The campaign was over and the ‘Men of Marathon’ were celebrated across generations for their running as much as for their fighting. They were the saviours of the city, and to have performed such prodigious feats it was assumed that they must have been the instruments of the gods. The legend of Pheidippides came to symbolise both the greatness of the soldiers and the role of the deities. There is a neat irony, however, in all this. The Greeks would have regarded our modern marathon as a grotesque contest, too specialised, requiring too much training – not what a gentleman should spend his time doing. Perhaps that is why they could only explain what Pheidippides and the other Men of Marathon achieved by regarding it as somehow divine.

Two weekends ago, quite sadly there were two fatalities at the Rock n’ Roll Marathon held in San Antonio, TX.

This past Sunday I was searching for news about the Philadelphia Marathon which was marking the 5 year anniversary of my first marathon in Philly back in 2006.  Instead of reading about a tremendous race in a wonderful city with near perfect weather once again the headlines spoke of two more marathon related deaths.

This has been a tough year for the sport of marathoning with respect to running related deaths.  Savannah, Los Angeles, Chicago, Toronto all experienced fatalities during their events this year.  The sudden and surprising loss of a loved one – especially while participating in an endurance event that quite frankly very few can understand who have not taken on the challenge personally – seems unnecessary and quite tragic.

Comments after each article contain some level of a public appeal to “ban the marathon” as it simply is not worth the inherent risk.

The reality is that there is a significant “myth” surrounding the dangers of the marathon, just as there is a “myth” surrounding the story of Phillipedes who legend tells was the first marathon related death in history.

There have been numerous scientific/medical studies surrounding the inherent risk in marathoning – which after pouring over races, participant lists and related deaths come back with an estimate that there is an expected mortality rate of roughly 1:50,000.

One study conducted by the British Medical Journal (BMJ) examined all major marathons (with a participant list of over 1,000 runners) between 1975 and 2004.  These marathons held over 750 different days included 3,292,268 runners covering more than 14 million hours of exercise.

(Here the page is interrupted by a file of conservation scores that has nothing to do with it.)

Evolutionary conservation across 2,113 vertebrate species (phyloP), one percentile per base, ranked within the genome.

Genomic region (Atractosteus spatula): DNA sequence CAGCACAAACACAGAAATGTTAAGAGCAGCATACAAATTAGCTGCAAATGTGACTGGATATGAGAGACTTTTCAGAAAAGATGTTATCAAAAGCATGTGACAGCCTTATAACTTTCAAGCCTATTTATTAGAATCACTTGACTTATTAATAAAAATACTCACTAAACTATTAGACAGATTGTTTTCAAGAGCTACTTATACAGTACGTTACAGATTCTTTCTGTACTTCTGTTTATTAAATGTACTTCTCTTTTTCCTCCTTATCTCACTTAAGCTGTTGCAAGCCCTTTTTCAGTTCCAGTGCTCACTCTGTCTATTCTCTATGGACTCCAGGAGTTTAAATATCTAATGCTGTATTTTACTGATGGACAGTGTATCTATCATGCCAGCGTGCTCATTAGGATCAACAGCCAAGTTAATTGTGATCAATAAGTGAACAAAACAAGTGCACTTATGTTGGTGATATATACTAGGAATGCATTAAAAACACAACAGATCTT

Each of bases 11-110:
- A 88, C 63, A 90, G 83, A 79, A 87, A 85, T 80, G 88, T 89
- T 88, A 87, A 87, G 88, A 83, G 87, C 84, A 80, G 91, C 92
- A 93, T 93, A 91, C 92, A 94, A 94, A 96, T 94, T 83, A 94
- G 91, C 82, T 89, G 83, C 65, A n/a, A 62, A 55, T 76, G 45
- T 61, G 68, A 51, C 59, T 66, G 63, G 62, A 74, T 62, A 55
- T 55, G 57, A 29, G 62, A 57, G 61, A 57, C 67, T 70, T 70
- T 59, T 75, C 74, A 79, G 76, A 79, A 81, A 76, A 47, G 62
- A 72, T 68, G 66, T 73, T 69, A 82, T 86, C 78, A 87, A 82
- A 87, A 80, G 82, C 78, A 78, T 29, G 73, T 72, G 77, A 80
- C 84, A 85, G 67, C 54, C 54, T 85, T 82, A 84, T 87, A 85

There were 26 fatalities.

0.8 in 100,000 participants.

Now I am not for one moment trivializing even .08 of one death in 100,000.  That is .08 too many.

But as I left the office for lunch today and walked by the 9 individuals smoking cigarettes outside the building – what exactly is the percent chance that one or more of those individuals are going to experience a fatality directly related to their chosen activity or “pastime”?

Well, according to Life Science Smoking accounts for 30 percent of all cancer deaths and 87 percent of lung cancer deaths; the risk of developing lung cancer is about 23 times higher in male smokers compared to non-smokers; smoking is associated with increased risk of at least 15 types of cancer; or that smoking causes millions of deaths worldwide.

What does this mean?  To the happy and dedicated smoker, it means nothing.  The Internet is rife with pro-smoking sites dismissing these kinds of facts.  There are billions of people, the argument goes, and they have to die of something, even rare diseases.  Rarely are simple messages heard, such as the fact that about half of all smokers will die from smoking, and of these, about half will die before or around age 50. 

Similarly, research from the ongoing Nurses’ Health Study, published in May this year in the Journal of the American Medical Association, finds that 64 percent of nurses who smoked died from smoking-related causes.  The life expectancy for a smoker in the United States is about 64, which is 14 years shorter than the national average (which includes smokers), according to the Centers for Disease Control and Prevention.

Going by these numbers it becomes clear that few pastimes, habits or addictions are deadlier than smoking.  Only Russian roulette and scorpion juggling come to mind.